Raytheon recently released a new, immersive military training product – The Synthetic Training Environment Soldier Virtual Trainer, or STE SVT – which uses virtual reality to train squads of soldiers in multiple scenarios. The platform enables squads to train using real and virtual weapons. The virtual simulator is designed to train dismounted infantry, delivering realism and accessibility while reducing the cost and logistical challenge of high-consequence training missions. The system replaces the current room-sized simulators with portable laptop-powered AR/VR headsets that easily can be transported to soldiers for use.
“Raytheon tech helps specialists around the world prepare for the world’s most important missions,” said Bob Williams, vice president of Global Training Solutions at Raytheon Intelligence, Information and Services. “We are blending our understanding of training with emerging technologies – augmented reality, virtual reality, artificial intelligence, cybersecurity and big data – to connect and secure military training like never before.”
The U.S. Army’s Synthetic Training Environment has the goal of creating a common synthetic environment for soldiers to train together from anywhere in the world. It will combine an array of technologies – such as gaming, cloud computing, artificial intelligence, and virtual and augmented reality to converge live, virtual, and constructive training. The STE is expected to be fully operational and available by the year 2023.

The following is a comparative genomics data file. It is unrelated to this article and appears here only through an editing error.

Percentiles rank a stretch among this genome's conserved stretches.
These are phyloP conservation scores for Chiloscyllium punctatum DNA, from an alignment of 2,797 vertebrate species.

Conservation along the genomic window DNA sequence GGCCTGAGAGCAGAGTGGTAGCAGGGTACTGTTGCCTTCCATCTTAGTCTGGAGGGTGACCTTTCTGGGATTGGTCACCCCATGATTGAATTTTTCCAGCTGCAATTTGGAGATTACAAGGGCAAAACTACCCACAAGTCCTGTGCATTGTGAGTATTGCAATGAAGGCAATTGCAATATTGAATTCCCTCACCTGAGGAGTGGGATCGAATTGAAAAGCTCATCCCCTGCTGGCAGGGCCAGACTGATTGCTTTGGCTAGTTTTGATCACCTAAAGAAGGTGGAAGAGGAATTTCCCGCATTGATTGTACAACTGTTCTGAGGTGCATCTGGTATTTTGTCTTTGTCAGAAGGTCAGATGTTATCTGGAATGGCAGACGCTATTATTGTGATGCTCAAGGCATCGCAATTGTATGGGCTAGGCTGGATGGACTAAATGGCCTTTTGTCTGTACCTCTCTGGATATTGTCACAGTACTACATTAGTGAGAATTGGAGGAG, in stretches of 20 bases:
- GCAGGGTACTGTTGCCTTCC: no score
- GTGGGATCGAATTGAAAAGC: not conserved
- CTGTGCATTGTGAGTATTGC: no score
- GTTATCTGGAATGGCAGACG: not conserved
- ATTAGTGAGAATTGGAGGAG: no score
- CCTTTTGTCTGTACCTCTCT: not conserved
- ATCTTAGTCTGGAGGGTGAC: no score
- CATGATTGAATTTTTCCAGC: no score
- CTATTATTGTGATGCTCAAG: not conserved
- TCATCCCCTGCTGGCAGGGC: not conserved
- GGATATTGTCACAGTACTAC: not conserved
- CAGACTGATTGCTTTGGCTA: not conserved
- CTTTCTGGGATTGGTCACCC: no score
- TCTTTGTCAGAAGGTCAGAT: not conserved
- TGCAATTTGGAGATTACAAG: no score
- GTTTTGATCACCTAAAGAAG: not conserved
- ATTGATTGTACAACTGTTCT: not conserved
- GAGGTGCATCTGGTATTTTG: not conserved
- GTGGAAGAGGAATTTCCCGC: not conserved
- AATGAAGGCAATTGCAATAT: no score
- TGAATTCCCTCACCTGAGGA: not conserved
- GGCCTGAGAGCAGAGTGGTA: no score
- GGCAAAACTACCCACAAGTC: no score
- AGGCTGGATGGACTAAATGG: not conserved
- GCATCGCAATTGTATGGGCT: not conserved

STE’s One World Terrain software – a virtual representation of the planet’s surface – can also be used to train artificial intelligence programs.
“The Next-Generation Combat Vehicle is using our One World Terrain product to train their algorithms for their autonomous vehicle in our synthetic environment before they ever do it live,” Maj. Gen. Maria Gervais, STE cross-functional team director, Army Futures Command, said. Officials from the program office know where they’re going to test the vehicle, so they can test it test it virtually before doing so on real-world terrain.”